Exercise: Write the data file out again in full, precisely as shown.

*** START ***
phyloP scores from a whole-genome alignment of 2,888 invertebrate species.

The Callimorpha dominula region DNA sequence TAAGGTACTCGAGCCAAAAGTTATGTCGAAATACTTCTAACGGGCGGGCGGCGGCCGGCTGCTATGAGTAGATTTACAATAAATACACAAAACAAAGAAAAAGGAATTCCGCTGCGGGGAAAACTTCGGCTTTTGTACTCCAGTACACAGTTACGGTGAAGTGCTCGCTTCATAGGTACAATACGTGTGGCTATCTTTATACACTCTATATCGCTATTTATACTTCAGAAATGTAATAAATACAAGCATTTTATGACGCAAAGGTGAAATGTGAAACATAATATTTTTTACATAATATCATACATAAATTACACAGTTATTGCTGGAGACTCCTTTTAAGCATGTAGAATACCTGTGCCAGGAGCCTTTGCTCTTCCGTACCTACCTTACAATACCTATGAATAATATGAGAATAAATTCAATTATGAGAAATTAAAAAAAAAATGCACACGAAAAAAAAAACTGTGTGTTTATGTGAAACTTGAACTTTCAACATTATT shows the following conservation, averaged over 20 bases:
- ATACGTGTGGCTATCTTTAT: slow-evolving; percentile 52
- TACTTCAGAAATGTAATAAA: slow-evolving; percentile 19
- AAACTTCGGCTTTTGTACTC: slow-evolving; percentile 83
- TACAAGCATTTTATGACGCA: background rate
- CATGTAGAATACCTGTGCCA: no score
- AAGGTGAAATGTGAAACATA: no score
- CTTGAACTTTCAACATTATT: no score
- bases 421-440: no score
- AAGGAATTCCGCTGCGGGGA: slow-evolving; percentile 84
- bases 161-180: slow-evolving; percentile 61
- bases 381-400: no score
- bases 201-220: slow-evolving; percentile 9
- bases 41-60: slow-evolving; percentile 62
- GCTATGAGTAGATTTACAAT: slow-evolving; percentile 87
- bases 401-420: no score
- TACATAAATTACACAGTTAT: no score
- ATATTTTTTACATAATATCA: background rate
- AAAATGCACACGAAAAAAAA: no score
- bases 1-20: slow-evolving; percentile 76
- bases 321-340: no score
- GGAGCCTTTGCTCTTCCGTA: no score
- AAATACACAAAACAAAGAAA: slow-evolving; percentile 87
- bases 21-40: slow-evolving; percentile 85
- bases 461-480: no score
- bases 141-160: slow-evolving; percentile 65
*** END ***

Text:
phyloP scores from a whole-genome alignment of 2,888 invertebrate species.

The Callimorpha dominula region DNA sequence TAAGGTACTCGAGCCAAAAGTTATGTCGAAATACTTCTAACGGGCGGGCGGCGGCCGGCTGCTATGAGTAGATTTACAATAAATACACAAAACAAAGAAAAAGGAATTCCGCTGCGGGGAAAACTTCGGCTTTTGTACTCCAGTACACAGTTACGGTGAAGTGCTCGCTTCATAGGTACAATACGTGTGGCTATCTTTATACACTCTATATCGCTATTTATACTTCAGAAATGTAATAAATACAAGCATTTTATGACGCAAAGGTGAAATGTGAAACATAATATTTTTTACATAATATCATACATAAATTACACAGTTATTGCTGGAGACTCCTTTTAAGCATGTAGAATACCTGTGCCAGGAGCCTTTGCTCTTCCGTACCTACCTTACAATACCTATGAATAATATGAGAATAAATTCAATTATGAGAAATTAAAAAAAAAATGCACACGAAAAAAAAAACTGTGTGTTTATGTGAAACTTGAACTTTCAACATTATT shows the following conservation, averaged over 20 bases:
- ATACGTGTGGCTATCTTTAT: slow-evolving; percentile 52
- TACTTCAGAAATGTAATAAA: slow-evolving; percentile 19
- AAACTTCGGCTTTTGTACTC: slow-evolving; percentile 83
- TACAAGCATTTTATGACGCA: background rate
- CATGTAGAATACCTGTGCCA: no score
- AAGGTGAAATGTGAAACATA: no score
- CTTGAACTTTCAACATTATT: no score
- bases 421-440: no score
- AAGGAATTCCGCTGCGGGGA: slow-evolving; percentile 84
- bases 161-180: slow-evolving; percentile 61
- bases 381-400: no score
- bases 201-220: slow-evolving; percentile 9
- bases 41-60: slow-evolving; percentile 62
- GCTATGAGTAGATTTACAAT: slow-evolving; percentile 87
- bases 401-420: no score
- TACATAAATTACACAGTTAT: no score
- ATATTTTTTACATAATATCA: background rate
- AAAATGCACACGAAAAAAAA: no score
- bases 1-20: slow-evolving; percentile 76
- bases 321-340: no score
- GGAGCCTTTGCTCTTCCGTA: no score
- AAATACACAAAACAAAGAAA: slow-evolving; percentile 87
- bases 21-40: slow-evolving; percentile 85
- bases 461-480: no score
- bases 141-160: slow-evolving; percentile 65